Could diagnosing rare genetic disorders one day be as simple as snapping a picture with a smartphone? That’s what a new study suggests.
Researchers with the National Institutes of Health’s National Human Genome Research Institute (NHGRI) successfully used facial recognition software similar to that found in airports and on Facebook to diagnose a rare genetic disease called 22q11.2 deletion syndrome using photos alone.
The disease, also known as known as DiGeorge syndrome, can be difficult to diagnose in diverse populations since it leads to multiple defects, including heart problems, hearing loss, a cleft palate and other distinctive facial features. Yet early intervention can be critical to getting patients the right care.
“Human malformation syndromes appear different in different parts of the world,” Dr. Paul Kruszka, a geneticist in NHGRI’s Medical Genetics Branch, said in a statement. “Even experienced clinicians have difficulty diagnosing genetic syndromes in non-European populations.”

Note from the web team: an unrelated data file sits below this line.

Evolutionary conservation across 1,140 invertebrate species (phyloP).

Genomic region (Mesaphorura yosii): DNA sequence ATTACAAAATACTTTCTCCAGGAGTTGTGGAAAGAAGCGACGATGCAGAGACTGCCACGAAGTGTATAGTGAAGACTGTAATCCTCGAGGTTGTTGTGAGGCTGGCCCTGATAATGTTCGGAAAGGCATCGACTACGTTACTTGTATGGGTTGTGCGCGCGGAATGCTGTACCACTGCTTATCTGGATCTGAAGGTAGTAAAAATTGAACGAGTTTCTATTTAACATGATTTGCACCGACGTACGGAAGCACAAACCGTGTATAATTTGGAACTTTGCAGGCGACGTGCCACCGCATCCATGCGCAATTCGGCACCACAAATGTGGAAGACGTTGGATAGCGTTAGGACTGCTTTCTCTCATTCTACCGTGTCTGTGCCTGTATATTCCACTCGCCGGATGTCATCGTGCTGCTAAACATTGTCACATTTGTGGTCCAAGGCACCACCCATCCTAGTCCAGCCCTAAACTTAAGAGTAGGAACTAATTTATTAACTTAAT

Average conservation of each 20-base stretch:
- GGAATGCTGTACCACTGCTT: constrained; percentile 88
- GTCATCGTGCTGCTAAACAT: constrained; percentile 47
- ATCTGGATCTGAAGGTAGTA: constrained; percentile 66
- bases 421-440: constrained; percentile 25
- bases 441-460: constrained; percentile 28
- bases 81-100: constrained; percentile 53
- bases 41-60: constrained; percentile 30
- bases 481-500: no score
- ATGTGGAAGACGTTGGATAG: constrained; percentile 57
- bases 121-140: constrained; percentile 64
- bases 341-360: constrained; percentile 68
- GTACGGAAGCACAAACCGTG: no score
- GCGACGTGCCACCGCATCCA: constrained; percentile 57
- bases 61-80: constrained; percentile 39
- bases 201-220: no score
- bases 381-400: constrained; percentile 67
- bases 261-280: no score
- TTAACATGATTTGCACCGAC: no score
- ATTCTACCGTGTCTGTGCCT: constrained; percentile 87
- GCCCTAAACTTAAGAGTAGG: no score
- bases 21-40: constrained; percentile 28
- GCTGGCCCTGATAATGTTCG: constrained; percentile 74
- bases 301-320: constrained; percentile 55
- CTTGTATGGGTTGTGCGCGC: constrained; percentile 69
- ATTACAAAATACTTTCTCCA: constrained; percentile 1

Doctors in 11 countries submitted 101 photos for use in the study, published last week in the American Journal of Medical Genetics. The researchers then used facial analysis technology to compare a group of 156 Caucasians, Africans, Asians and Latin Americans suffering from the disease with people who don’t have it.
Based on 126 individual facial features, they correctly diagnosed all ethnic groups 96.6 percent of the time, the researchers say. Their data is now part of the NIH’s Atlas of Human Malformation Syndromes in Diverse Populations, a resource launched last year to help clinicians diagnose birth defects and genetic diseases.
Doctors took the photos for the study using whatever photographic equipment they had available. But in an era when smartphones are already helping people determine if they have urinary tract infections and pre-clampsia, Marius George Linguraru, who developed the software, sees those devices as having the most potential reach in helping doctors make quick assessments.
“Eventually, we will have a simple tool that would enable doctors in clinics without state-of-the-art genetic facilities to take pictures of their patients on a smartphone and receive instant results,” said Linguraru, an investigator at the Sheikh Zayed Institute for Pediatric Surgical Innovation at Children’s National Health System in Washington, D.C.
Before that can happen, more clinical studies will be needed, as will FDA approval.
The study on DiGeorge syndrome is the second in an NHGRI series testing facial recognition software as a tool to diagnose inherited diseases in diverse populations. The first looked at Down syndrome, and the next will focus on Noonan syndrome and Williams syndrome, both rare but seen by many clinicians.
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